In March 2004, Marvin Heldeman pled guilty in Rhode Island federal district court to one count of conspiracy to commit health care fraud, 18 U.S.C. § 371 (2000), seventeen counts of health care fraud, id. § 1347, three counts of conspiracy to distribute drugs, 21 U.S.C. § 846 (2000), and three counts of drug distribution, id. §§ 841(a)(1), (b)(1)(C). In June 2004, the court sentenced Heldeman to 46 months' imprisonment, and ordered that his residence be forfeited for having "facilitated" his drug distribution offenses. Id. § 853(a)(2). On appeal, Heldeman challenges the district court's forfeiture order and seeks a remand for resentencing under United States v. Booker, 125 S.Ct. 738 (2005), and United States v. Antonakopoulos, 399 F.3d 68 (1st Cir. 2005).
Between October 2000 and December 2002, Heldeman, a New York dermatologist, wrote prescriptions for steroids and Oxycodone (a highly addictive and very strong pain medication) for a number of individuals--many of whom were bodybuilders and some of whom Heldeman had never seen or treated. These prescriptions were medically unnecessary and were of the sort not typically prescribed by dermatologists. For one bodybuilder, Timothy DiPaola, the prescriptions were made out in the names of DiPaola's friends, so that DiPaola could purchase the drugs with his friends' insurance and then use them himself. Heldeman also took phone calls from pharmacies to confirm the validity of the prescriptions he had written, and instructed his office manager and nurse to do the same if pharmacists called.
In return for writing prescriptions, Heldeman received various services of a sexual nature from his clients. These included having his clients pose for him in various states of undress while Heldeman took photographs or videotaped them. Roughly half of the prescriptions were written at Heldeman's home and some of the photography or videotaping occurred there; the pads on which Heldeman wrote the prescriptions that formed the basis for his indictment bore his home address; and Heldeman kept business cards in his apartment bearing his home phone number and the inscription "Dr. Marvin, The Bodybuilder's Friend."
On appeal, Heldeman argues that the forfeiture of his residence was error. The pertinent portion of 21 U.S.C. § 853(a) requires that anyone convicted of a controlled substance offense punishable by over one year's imprisonment "shall forfeit to the United States . . . any of the person's property used, or intended to be used, in any manner or part, to commit, or to facilitate the commission of, such violation." We have held that identical language in the civil forfeiture statute, id. § 881(a)(7), requires a "substantial connection" between the property at issue and the drug activity charged. See United States v. Desmarais, 938 F.2d 347, 353 (1st Cir. 1991) (collecting cases). Heldeman claims that same standard should be applied here.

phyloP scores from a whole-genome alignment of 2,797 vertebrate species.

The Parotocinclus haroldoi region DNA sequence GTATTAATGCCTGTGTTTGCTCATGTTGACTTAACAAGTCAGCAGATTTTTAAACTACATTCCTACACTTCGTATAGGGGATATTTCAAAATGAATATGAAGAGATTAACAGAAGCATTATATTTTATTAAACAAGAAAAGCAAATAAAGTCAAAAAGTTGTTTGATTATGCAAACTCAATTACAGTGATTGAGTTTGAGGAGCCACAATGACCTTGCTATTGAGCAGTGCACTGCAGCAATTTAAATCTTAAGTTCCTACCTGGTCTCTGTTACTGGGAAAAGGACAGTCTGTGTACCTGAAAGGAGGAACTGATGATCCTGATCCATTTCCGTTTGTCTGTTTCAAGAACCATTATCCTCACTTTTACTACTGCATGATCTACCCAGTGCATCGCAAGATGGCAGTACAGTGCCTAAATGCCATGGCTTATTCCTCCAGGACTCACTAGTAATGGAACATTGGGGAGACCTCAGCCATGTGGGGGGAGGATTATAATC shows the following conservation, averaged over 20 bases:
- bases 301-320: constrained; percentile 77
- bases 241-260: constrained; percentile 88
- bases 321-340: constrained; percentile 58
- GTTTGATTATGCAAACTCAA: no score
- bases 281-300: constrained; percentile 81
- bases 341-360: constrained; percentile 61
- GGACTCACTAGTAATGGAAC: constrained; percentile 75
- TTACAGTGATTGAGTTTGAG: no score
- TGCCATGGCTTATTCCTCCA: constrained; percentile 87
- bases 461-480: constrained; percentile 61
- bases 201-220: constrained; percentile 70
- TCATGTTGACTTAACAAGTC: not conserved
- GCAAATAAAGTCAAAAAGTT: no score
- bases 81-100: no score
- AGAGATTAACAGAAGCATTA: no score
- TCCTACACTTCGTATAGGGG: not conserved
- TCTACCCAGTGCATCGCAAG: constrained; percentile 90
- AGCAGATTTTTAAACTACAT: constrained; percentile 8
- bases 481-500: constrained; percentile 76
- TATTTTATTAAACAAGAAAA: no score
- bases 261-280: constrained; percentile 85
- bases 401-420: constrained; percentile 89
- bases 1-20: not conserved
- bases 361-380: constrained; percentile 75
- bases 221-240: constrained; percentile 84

Whatever the exact degree of connection required by the criminal forfeiture statute, see United States v. White, 116 F.3d 948, 950-52 (1st Cir. 1997) (leaving open the issue), the evidence provided to the district court in this case amply supported the forfeiture. All six of the drug offenses with which Heldeman was charged involved prescriptions written in his apartment. His apartment served as a base of operations for his crime just as surely as does a residence where drugs are actually delivered or stored. See Desmarais, 938 F.2d at 353.
Nor is it any defense to claim (as Heldeman does) that his activities could have been undertaken elsewhere. The statute requires only that the property "facilitate" the offense. Heldeman's proffered reading would cripple the statute and defeat the evident congressional intent to forfeit property used in committing the crime. See White, 116 F.3d at 950, 952; United States v. Rogers, 102 F.3d 641, 648 (1st Cir. 1996), cert. denied, 522 U.S. 879 (1997). It would also be at odds with our prior case law on civil forfeiture, which contains no suggestion that the property must be the only means of achieving the defendant's criminal goals in order to merit forfeiture. See, e.g., United States v. Parcel of Land and Residence at 28 Emery St., Merrimac, Mass., 914 F.2d 1, 4-5 (1st Cir. 1990) (collecting cases). Heldeman may not be what the average person thinks of when speaking of a "drug dealer," but he does not dispute that his acts are within section 841 so the forfeiture provision applies.
Forfeitures are subject to the Eighth Amendment's excessive fines clause "if they constitute punishment for an offense." United States v. Bajakajian, 524 U.S. 321, 328 (1998). Here, forfeiture was "imposed at the culmination of a criminal proceeding and requires conviction of an underlying felony," id., and thus was punishment for the offense. See also United States v. Sherman, 262 F.3d 784, 795 (8th Cir. 2001) (subjecting § 853(a)(2) forfeiture to excessive fines analysis), cert. denied, 537 U.S. 940 (2002), and cert. denied, 537 U.S. 1095 (2002); United States v. Dicter, 198 F.3d 1284, 1292 (11th Cir. 1999) (same), cert. denied, 531 U.S. 828 (2000). Heldeman says the forfeiture was excessive.
A forfeiture will violate the Eighth Amendment's prohibition only if it is "grossly disproportional to the gravity of the defendant's offense." Bajakajian, 524 U.S. at 336-37. The case law invites us to consider as pertinent factors (1) whether the defendant falls into the class of persons at whom the criminal statute was principally directed; (2) other penalties authorized by the legislature (or the Sentencing Commission); and (3) the harm caused by the defendant. Id. at 337-40. Our review of disproportionality is de novo, with due deference given to the district court's factual findings. Id. at 336 & n.10.